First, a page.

Capital Factory will be opening its new accelerator on Oak Lawn in Dallas in mid-May, joining a list of other accelerator programs that each have their own specialty in North Texas.
Joshua Baer, founder of Austin-based Capital Factory, said this will be “epic space” at the Centrum.
“They just put the sign up yesterday. It looks super cool.”
“They just put the sign up yesterday,” Baer said. “It looks super cool.”
These days, startups have plenty of choices when it comes to technology accelerators that it can often make it difficult. So, Baer joined other experts for the panel “Can an Accelerator or Incubator Jumpstart your Startup,” at Dallas Startup Week to discuss the pros and cons on Tuesday morning.
Accelerators are typically three-month programs where the startup gets one-on-one help from mentors, access to investors and customer connections so the company can grow rapidly and reach the market.
But the burden is still on the entrepreneur.
“Don’t go to an accelerator thinking they will make you successful,” Baer said. “You have to be successful. We’re an amplifier. It comes from you. There’s no silver bullet. Nobody up here is going to solve all your problems for you.”
STARTUPS SHOULD RANK THEIR PRIORITIES IN AN ACCELERATOR
Some startups want to stay local — they don’t want to move to Austin or Silicon Valley so they are limited to accelerators in North Texas. Others might be seeking help from an industry-specific group, like REVTECH in Dallas. And finally, some startups might be after the biggest bang for their buck and be willing to relocate to get the largest investment.
Baer described it as a graph where you rank your priorities. On one axis, is your location. For some, that’s a “religious decision” they aren’t going to move. But if the startup has the opportunity to participate in a three-month program like Y Combinator in Silicon Valley, some startups will jump at the chance, Baer said.
“Y Combinator has magic answers with great mentors and a certain cache and network,” Baer said.
Another axis will rank the priorities of industry specific accelerators.
“I wake up in the morning excited to help entrepreneurs. It’s a super fun place to play.”
“For that, it’s often worth traveling if you need to,” Baer said. “It tends to be customer connections that they have.”
David Matthews, managing director of RevTech, said they can make connections to executives at large retailers such as J.C. Penney, Neiman Marcus, and others that are based in DFW. They also have access to more than 100 mentors who have worked in the C suites at large retailers.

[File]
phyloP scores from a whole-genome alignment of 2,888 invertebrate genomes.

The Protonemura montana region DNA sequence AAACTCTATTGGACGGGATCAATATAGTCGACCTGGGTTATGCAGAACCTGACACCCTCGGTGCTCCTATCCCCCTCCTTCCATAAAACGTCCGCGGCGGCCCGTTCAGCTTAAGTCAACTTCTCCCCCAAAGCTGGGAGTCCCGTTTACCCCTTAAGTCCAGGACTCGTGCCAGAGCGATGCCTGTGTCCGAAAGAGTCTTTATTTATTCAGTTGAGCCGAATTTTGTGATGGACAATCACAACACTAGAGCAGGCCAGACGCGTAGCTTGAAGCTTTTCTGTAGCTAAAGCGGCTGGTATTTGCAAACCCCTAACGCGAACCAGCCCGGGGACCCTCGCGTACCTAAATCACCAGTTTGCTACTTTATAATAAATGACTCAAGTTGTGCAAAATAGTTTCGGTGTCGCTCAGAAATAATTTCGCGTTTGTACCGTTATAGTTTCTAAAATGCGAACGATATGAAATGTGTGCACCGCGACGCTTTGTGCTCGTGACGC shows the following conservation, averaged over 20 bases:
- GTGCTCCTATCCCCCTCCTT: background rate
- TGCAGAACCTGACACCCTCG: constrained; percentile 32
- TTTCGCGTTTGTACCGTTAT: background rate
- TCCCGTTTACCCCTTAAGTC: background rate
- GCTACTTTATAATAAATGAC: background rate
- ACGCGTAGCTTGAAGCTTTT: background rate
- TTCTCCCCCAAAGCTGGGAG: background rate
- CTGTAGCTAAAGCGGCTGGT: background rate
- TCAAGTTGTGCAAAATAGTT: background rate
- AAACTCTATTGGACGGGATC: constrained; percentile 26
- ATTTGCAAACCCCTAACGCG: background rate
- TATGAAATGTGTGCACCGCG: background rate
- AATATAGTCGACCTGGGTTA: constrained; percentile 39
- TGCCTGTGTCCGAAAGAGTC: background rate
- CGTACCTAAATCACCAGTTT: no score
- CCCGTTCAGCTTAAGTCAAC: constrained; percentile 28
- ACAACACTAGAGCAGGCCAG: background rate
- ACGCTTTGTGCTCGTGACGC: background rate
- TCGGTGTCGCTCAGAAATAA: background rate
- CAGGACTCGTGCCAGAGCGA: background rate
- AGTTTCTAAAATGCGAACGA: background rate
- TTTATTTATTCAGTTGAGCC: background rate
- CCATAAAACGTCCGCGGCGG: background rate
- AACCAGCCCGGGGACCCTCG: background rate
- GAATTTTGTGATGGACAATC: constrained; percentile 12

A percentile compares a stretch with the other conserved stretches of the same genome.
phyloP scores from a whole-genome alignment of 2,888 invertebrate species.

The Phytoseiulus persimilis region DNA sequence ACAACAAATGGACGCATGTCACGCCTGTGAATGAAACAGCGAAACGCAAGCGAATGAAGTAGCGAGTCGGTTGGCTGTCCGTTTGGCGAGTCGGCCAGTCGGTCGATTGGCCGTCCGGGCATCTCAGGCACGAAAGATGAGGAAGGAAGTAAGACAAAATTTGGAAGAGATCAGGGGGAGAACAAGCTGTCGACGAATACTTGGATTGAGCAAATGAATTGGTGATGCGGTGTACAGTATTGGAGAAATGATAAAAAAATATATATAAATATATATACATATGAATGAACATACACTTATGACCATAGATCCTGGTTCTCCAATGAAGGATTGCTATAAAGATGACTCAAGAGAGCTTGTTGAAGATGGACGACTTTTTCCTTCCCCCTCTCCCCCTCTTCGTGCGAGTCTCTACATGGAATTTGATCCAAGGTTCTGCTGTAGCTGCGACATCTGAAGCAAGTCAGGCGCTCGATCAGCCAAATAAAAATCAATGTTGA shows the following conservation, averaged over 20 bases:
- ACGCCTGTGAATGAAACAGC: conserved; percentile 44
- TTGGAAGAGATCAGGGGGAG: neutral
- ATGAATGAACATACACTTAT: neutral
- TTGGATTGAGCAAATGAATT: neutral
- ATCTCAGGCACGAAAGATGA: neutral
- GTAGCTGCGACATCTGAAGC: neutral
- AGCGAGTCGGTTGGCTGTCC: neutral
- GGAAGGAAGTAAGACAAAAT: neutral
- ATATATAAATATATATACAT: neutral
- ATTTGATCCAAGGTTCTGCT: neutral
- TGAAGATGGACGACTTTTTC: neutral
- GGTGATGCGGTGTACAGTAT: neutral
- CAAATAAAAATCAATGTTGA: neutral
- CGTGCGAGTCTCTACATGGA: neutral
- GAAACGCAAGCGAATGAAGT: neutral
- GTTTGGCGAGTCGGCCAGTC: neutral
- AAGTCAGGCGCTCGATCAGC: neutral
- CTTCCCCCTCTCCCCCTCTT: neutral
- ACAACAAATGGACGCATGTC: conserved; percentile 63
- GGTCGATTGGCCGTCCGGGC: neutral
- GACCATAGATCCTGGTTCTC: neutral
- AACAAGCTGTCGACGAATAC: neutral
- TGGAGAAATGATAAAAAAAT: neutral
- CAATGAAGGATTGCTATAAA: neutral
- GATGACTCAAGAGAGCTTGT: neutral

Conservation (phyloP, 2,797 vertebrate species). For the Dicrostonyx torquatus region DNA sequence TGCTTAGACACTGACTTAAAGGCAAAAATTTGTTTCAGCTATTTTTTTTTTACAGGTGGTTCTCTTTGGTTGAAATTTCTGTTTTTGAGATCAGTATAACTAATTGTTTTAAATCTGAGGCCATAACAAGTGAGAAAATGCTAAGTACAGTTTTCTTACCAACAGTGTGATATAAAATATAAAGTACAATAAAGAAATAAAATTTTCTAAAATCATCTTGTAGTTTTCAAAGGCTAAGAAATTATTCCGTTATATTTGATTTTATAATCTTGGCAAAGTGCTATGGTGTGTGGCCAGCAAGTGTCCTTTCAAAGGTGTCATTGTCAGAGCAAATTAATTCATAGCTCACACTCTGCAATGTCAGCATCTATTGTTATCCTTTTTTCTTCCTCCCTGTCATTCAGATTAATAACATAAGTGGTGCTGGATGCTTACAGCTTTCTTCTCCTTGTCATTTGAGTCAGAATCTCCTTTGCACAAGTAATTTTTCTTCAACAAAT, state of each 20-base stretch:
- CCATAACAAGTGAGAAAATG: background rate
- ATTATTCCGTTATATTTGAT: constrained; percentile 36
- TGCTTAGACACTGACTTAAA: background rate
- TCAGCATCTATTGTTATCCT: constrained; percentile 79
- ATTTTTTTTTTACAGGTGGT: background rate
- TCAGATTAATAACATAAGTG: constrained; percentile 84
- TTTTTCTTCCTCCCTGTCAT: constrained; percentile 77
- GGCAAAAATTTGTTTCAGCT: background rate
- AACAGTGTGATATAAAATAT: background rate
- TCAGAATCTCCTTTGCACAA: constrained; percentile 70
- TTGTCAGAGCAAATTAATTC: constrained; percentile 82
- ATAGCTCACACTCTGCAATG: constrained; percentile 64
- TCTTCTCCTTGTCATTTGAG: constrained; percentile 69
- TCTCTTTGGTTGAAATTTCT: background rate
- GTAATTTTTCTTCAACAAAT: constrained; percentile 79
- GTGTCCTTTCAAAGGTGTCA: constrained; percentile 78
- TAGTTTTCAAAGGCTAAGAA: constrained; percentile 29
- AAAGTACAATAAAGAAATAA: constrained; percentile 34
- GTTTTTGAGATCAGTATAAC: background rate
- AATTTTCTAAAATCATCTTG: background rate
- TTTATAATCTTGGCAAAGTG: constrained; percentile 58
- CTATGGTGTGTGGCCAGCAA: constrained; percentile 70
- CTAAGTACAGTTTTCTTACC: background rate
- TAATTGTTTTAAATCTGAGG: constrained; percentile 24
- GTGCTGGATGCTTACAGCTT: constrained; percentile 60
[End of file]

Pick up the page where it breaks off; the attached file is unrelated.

The retail world is evolving quickly because of e-commerce but it’s still very relevant.
“I wake up in the morning excited to help entrepreneurs. It’s a super fun place to play,” Matthews said. “Amazon doesn’t own it all — just 5 percent and growing.”
Technology can also make geography irrelevant, as some startups use video conferencing to remotely attend mentor sessions, Matthews said.
Tahir Hussain, CEO and managing partner for Collide Village, takes a different approach, investing money in one company per quarter. Their goal is to get that startup revenue positive.
“This really is to put our effort into the execution of these companies.”
“This really is to put our effort into the execution of these companies,” Hussain said.
Before approaching an accelerator, an entrepreneur should know their idea will get picked apart and they must be coachable.
“We want to make sure that at least they are receptive to the feedback we are willing to give,” Hussain said. “Do you want to make money or do you want be a CEO?”
Ricky Tejapaibul, managing partner and CEO at Tech Wildcatters, said accelerators aren’t about the funding amounts, it’s about the connections you make.
“We’re going to be your partners to scale your business,” Tejapaibul said.
Tech Wildcatters, based in the new WeWork location in Thanksgiving Tower, is accepting applications for the next gauntlet. They are due by April 23.
Temporarily moving to Silicon Valley for an accelerator just isn’t feasible for everyone.
“The cost of living in Silicon Valley for three months will get all that funding,” Tejapaibul said. “There’s more than one pathway to get there.”
“We help de-risk your company. By definition, you can only know what you know.”
Hubert Zajicek, co-founder and CEO of Health Wildcatters, said startups that are working in the medical field have so many more challenges to overcome when it comes to regulations, insurance and compliance.
“We help de-risk your company,” Zajicek said. “By definition, you can only know what you know.”
He joked that it would be “medical malpractice” for a health-care-related startup to choose an accelerator that focuses on that.
Accelerators, like the tech industry itself, have evolved and each one has its niche.
Matthews remembers when he worked on his startup in the 1990s and there were no resources available.
“The marketplace for startups has gotten much more efficient. It’s a lot like finding a college,” Matthews said. “There’s a thousand different variations. You heard five up here today. So choose wisely.”
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